Book writing week 4


Too hot to think

This week the temperatures have hit record figures in the UK, especially in the south of England where I am based. I normally love the summer, especially as I am writing this book based in the conservatory. But when the temperatures reach into the low 30 degrees Celsius then the keyboard becomes too hot to the touch and it feels like everything is melting.

Velocity GraphHow’s the velocity?

That has suffered this week with a bit of the heat getting to me. Now I have written a quite a few of the 300ish services that we started out with I have worked out what works and what doesn’t work. This has meant going back and tweaking the template we have for each of the groups and services. It also meant going back and changing the items that I had already written to have the same changes. It is amazing how long it can take to go back and make a few minor changes to 100+ files.

Did you manage to get what you wanted done?

Last week I hoped to have got a domain or two written. The good news (for me) is that I did manage to complete one full domain’s worth of services and I got half way through another. I also managed to have a review of the remaining services to try and get rid of the duplicates. On the way I did find a few new services that we had missed on our first review. I am sure there will be others that will be missing as well. That’s where the reviewers come in

What does next week bring?

Its more of the same for next week. As it is getting to the larger domains, it may seem that progress will slow down. I am aiming to finish the one I started this week, and hopefully finish another one as well. It all depends on the weather. At least it will be a bit cooler next week which will help

Book writing week three

PMO-Services Book
PMO-Services Book

Going Agile

It’s been another good week with the PMO Services and Capabilities book. I feel that this is really starting to take shape now. I have been making steady progress with the book and have been using a few of Agile techniques to help me.

When we started the writing we identified over 300 Services that a PMO could offer. No wonder that no two PMOs are created equal. For each of these Services we grouped them together in 2 tiers. We have a set of PMO Domains, within the Domains we have Groups. The Services then sit within the Groups.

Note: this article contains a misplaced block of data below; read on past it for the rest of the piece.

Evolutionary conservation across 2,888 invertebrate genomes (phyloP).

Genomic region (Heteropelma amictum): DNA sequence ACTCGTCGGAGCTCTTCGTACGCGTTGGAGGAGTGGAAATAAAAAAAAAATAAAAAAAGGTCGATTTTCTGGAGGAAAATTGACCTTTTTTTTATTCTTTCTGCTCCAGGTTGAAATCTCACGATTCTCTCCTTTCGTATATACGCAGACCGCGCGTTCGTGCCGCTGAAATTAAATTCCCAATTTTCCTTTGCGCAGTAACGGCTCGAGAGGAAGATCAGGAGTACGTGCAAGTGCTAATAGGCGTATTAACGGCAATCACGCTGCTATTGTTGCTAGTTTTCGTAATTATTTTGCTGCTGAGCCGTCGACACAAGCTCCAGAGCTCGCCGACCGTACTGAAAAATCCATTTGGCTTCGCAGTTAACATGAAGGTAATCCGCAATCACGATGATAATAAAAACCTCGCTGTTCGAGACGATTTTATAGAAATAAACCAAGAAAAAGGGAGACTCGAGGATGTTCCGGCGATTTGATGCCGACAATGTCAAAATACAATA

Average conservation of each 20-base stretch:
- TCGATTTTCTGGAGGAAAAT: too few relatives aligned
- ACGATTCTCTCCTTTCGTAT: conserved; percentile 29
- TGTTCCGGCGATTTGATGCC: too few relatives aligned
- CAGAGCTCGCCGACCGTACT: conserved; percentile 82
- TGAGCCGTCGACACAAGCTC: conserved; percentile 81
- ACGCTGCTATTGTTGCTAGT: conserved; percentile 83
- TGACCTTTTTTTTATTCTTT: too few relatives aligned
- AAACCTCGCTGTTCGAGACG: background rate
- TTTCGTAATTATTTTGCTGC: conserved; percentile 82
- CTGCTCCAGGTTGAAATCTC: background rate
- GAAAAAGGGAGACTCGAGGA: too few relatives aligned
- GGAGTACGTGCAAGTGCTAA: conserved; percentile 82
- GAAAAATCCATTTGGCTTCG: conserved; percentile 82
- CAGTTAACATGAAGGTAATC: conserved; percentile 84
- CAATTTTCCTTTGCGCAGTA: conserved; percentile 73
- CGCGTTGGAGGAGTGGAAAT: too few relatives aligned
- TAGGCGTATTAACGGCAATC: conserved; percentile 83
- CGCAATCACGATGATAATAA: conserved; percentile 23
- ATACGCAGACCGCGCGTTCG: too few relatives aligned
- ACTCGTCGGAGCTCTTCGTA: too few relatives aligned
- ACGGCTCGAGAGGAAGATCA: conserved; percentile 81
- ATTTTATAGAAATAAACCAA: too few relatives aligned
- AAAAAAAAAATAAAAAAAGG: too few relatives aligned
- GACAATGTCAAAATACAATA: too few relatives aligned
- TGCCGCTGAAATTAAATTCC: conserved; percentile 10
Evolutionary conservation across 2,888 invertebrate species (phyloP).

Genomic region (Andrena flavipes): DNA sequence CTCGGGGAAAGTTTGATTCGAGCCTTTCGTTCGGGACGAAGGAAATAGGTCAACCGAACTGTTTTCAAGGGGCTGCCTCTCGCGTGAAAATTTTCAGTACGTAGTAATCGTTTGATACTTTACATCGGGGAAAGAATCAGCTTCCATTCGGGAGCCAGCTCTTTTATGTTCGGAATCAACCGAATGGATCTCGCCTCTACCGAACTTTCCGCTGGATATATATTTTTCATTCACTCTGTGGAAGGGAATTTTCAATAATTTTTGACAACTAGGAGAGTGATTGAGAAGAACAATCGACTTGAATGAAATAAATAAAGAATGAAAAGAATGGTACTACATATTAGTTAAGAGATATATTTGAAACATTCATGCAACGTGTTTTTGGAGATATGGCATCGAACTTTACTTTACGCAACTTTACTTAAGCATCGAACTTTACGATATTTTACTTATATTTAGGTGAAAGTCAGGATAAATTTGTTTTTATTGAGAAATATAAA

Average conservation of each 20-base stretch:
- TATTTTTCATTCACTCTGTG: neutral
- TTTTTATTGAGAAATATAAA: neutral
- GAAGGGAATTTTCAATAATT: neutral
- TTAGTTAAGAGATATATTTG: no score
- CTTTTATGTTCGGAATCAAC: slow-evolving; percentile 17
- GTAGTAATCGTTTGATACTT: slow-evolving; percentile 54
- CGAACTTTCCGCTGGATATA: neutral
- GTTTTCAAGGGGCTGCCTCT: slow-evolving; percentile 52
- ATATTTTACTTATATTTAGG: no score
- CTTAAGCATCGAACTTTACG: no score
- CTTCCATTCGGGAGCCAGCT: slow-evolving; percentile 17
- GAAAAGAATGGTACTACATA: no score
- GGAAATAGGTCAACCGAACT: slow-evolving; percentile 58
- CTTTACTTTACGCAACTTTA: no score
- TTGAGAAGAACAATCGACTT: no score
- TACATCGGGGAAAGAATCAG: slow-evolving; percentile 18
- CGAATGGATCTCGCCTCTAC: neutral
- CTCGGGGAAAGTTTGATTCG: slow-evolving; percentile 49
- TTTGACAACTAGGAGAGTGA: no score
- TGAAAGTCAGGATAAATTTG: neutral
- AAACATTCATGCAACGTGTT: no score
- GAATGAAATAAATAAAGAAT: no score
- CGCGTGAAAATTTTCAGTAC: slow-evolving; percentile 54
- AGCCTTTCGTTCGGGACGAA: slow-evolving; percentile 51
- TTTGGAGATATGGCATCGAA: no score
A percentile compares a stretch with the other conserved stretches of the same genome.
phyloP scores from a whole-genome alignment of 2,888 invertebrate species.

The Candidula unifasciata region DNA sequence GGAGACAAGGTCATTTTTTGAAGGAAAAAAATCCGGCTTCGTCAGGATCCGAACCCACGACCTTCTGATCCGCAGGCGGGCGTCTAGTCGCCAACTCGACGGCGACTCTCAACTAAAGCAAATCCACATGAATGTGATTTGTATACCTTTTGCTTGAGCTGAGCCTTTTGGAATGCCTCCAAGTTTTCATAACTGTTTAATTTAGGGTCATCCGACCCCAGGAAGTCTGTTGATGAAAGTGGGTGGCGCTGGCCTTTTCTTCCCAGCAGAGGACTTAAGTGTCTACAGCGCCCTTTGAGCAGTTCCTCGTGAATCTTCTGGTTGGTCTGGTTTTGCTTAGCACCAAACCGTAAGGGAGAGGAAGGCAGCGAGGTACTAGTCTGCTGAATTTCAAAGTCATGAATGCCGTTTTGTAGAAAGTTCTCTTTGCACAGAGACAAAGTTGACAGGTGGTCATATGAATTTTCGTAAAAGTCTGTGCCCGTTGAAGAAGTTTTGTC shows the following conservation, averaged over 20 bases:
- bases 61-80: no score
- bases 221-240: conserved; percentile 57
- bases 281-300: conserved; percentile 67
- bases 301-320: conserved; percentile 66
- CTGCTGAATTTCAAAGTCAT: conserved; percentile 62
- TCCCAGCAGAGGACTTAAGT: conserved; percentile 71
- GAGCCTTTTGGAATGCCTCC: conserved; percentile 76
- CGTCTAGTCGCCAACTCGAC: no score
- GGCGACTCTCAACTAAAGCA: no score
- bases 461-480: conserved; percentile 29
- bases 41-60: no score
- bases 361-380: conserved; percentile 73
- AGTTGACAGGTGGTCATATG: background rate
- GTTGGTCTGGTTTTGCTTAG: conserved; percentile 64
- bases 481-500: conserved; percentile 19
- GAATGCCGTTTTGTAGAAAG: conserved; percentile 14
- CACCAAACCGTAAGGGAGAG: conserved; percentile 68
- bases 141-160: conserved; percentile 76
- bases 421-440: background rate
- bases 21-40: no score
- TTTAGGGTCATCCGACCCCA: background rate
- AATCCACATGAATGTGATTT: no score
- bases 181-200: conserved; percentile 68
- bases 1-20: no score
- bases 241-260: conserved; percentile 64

Monitoring the backlog

With such a number of Services to describe it can be a bit daunting. This is when the Agile techniques come in. Why not create a burn down chart? If there are 300 Services to be written by a particular deadline, then you can have your baseline position. Then as each one is written it can go into the complete section and you can therefore see how well you are doing against the baseline.

The other useful, and related technique is to look at velocity, or how many Services are being written per day. This then can be used (as I am doing) as a personal target for what I want to deliver for the day. When I wake up I can take a look at the average velocity and that then become my target for the day. Some days I manage to deliver more than the average, other days it is much harder to maintain as the subject needs more thought and concentration

Is it on track?

The good news is yes. It is on track, in fact due to the previous 3 weeks worth of focus is going really well and the velocity is much higher than I was expecting it to be. I have found using these techniques very motivating, probably because I am ahead of target. It is good to have a lower individual daily target for work to be done rather than think I have 300 to write and I have only done 4 today. It is much better to say I have been averaging 4, and I have delivered 4.

What does next week bring?

Next weeks effort will be much the same as the current week. I have been kidding myself by trying to pick some of the domains without too many services listed, but if I complete a domain or two next week (there are 22 overall) then I will be pleased. If I have a good week I might get this up to a third of it written by the end of next week. A major milestone for me to look forward to and to aim for

Where did it all begin?

How did you get into PMOs?

I was having a chat with a few friends the other day and we were discussing how we got into PMOs, and whether that made a difference to our view of what the job was/is.

Here is my ‘origin’ story for those that care to read this sort of thing.

BeginingI came into the world of PMOs before anyone had mentioned the words Project Office. My first role as a PMO was in a KPI and controls role. At the time I was a IT developer (PL/1 and DB2 if you want to know, although I did spend a month trying to learn Fortran) and I wanted a pay rise. More specifically I wanted an upgrading. I had worked with a few people who had all gone up to the next level in the pay grades and I wanted some of that for myself. I therefore asked could I get a rise? Having got the answer no, I then looked around (internally) for other jobs and found a job I thought I was qualified to do as a KPI analyst. I did have to go and look up what a KPI was, and I think it took me a month of doing the role before I really worked that out. I applied and thankfully I was successful, so I bid the world of programming a fond farewell (although I still find myself dabbling now and again) and joined a KPI office